But I’m especially furious at LOTL’s treatment of the Doctor, who becomes this arrogant, bullying asshole who just can’t resist stealing other people’s thunder. He basically regresses into his own version of the Sixth Doctor, complete with an abused companion who the script doesn’t even allow to get angry at her abuser. If I was to find any meaning in the fake regeneration scene, I’d say it symbolises the show itself deciding it’s better to kill… that thing… off than to have it as a main character.
June 10, 2019 @ 2:14 pm
I suppose this episode distinguishes itself by being so massively wrong that it even tops most of the others El calls out for being epically bad. (Celestial Toymaker gets a break because we don’t have it complete in the archives.) This episode is so bad that you can find new terrible incoherencies in it every time you look. Two for example:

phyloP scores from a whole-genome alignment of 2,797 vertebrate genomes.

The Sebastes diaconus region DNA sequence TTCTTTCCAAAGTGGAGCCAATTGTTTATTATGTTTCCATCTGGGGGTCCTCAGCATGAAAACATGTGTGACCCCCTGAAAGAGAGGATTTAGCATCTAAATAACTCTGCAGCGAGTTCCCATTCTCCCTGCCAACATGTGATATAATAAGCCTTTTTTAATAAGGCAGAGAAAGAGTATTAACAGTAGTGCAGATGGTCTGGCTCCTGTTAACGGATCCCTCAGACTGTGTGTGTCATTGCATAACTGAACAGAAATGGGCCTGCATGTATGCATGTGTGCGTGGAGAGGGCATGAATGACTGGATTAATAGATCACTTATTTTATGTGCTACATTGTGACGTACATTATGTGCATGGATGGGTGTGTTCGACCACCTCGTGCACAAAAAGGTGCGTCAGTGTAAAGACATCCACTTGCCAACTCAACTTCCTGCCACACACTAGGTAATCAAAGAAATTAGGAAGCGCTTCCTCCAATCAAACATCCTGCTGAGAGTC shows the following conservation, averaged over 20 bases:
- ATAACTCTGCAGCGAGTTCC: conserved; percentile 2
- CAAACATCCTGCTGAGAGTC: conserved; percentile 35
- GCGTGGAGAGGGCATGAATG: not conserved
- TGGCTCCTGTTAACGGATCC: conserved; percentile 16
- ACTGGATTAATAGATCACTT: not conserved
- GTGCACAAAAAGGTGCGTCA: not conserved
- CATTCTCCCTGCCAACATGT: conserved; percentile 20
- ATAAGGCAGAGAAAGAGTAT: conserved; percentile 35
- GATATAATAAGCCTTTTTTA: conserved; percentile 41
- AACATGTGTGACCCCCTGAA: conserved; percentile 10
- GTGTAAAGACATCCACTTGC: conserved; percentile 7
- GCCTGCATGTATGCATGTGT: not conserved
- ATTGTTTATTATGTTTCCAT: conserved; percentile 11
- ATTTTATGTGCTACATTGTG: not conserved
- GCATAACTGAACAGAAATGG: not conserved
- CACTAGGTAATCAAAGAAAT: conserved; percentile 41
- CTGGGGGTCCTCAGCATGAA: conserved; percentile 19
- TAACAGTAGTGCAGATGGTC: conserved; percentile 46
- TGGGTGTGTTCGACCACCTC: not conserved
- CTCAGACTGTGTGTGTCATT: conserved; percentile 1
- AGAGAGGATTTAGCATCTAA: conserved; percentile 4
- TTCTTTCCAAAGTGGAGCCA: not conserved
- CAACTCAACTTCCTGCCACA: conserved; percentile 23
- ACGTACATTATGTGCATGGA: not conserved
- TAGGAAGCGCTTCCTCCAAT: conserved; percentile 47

In an episode supposedly going after brainwashing and false narrative (that thinks it is taking on “truthiness” as the ultimate enemy), there’s a whole action sequence built around people attacking a monument while having to constantly listen to propaganda over headphones (on outdated tech, no less) and who turn against the cause when they stop. What’s the point? The way to fight an Orwellian state is to adopt its methods? Nobody in the central pyramid room has any problem remembering what they’re up to without the tape loop, so the premise gets dropped after guy who was never a threat gets knocked out (and if we are supposed to be concerned about his well-being, never seeing him again seems problematic).